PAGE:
Indira Ganesan, The fry, the fat, 2019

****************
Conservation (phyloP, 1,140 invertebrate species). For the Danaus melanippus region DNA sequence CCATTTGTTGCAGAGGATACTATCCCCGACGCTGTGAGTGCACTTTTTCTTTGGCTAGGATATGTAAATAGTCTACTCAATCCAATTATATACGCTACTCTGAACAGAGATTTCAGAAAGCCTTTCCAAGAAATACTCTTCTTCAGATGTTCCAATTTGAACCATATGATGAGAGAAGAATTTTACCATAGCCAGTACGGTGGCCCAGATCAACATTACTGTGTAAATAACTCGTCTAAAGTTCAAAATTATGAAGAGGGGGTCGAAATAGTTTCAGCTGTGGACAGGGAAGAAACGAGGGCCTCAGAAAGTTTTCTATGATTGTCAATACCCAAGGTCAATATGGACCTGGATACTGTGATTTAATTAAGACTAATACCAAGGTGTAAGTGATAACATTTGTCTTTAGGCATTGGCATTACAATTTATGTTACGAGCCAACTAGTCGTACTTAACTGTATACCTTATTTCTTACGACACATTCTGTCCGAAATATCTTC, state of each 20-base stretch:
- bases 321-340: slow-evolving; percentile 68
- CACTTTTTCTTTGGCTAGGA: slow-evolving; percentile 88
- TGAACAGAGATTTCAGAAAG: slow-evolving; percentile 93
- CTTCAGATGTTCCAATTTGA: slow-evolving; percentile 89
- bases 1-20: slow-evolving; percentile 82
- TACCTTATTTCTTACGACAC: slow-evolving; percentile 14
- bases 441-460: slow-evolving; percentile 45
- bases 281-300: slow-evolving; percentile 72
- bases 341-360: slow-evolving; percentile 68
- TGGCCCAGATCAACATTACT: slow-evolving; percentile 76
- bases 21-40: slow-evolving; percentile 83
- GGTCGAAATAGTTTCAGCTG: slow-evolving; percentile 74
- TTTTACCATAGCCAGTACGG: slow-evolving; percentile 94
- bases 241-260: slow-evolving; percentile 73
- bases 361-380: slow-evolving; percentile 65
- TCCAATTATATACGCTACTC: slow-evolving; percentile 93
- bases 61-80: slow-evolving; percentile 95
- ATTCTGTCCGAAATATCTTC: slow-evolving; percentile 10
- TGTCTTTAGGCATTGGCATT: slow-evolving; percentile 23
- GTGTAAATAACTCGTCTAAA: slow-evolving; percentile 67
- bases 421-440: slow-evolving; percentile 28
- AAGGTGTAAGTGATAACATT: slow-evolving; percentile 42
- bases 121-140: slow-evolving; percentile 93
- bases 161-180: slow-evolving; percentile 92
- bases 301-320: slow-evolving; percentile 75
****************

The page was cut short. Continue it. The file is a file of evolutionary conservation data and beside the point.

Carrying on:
Sometimes it is cold macaroni salad and hot onion rings, swirled together with sriracha. Sometimes your flight is delayed, so you circle the airport, always choosing the wrong way and retracing your steps, and find a Wahlburgers. You have vaguely heard about it as a good place to eat at Logan airport. You pass on the impossible burger because you don’t want your food to taste like meat, because what would be the point? You are vegetarian, raised by vegetarian parents, in a family has been most likely vegetarian for centuries. You remember being excited learning about the English Cranks, as if white vegetarians gave you permission to be who you were in meat-eating America. Meat-eating America didn’t believe you could survive with meat. A skeptical pediatrician subscribed an egg a day, which you dutifully and reluctantly ate at lunch watching Dennis the Menace on TV. You never knew what My Three Sons ate, or the kids in Family Affair, but you knew enough to distrust food early on. You would spend years trying to convince your mother that hippies were vegetarian, and later learn that tofu existed, and macrobiotics, that somewhere, probably California, people ate well. so as a kid you ate sambar and rice; rasam and rice; spiced vegetables; and yogurt and rice with lemon or mango pickle. You drank water. Sometimes as a treat you got spaghetti, a grilled cheese, a tomato sandwich, or a Swanson’s TV dinner with macaroni and cheese. As a teenager, your father brought home falafel and eggplant parm, and sometimes there was pizza. You didn’t become interested in food until you began to cook, and started reading Madhur Jaffrey, and Moosewood, and the Epicurean cookbooks. Deborah Madison was introduced to you as well, and you began to love to cook for other people. You lived in the Hamptons, only you called it Long Island, and started teaching food literature, and started collecting cookbooks to read at night. Still, alone, you wound up craving grilled cheese and pizza, and realized that America indelibly introduced your family to cheese. And you love cheese. But here you are, eating mayonnaise-drenched and deep fried food, with a ginger ale, until you get tired of eating it, and look for chocolate, and wait for your flight, which departs a few hours later.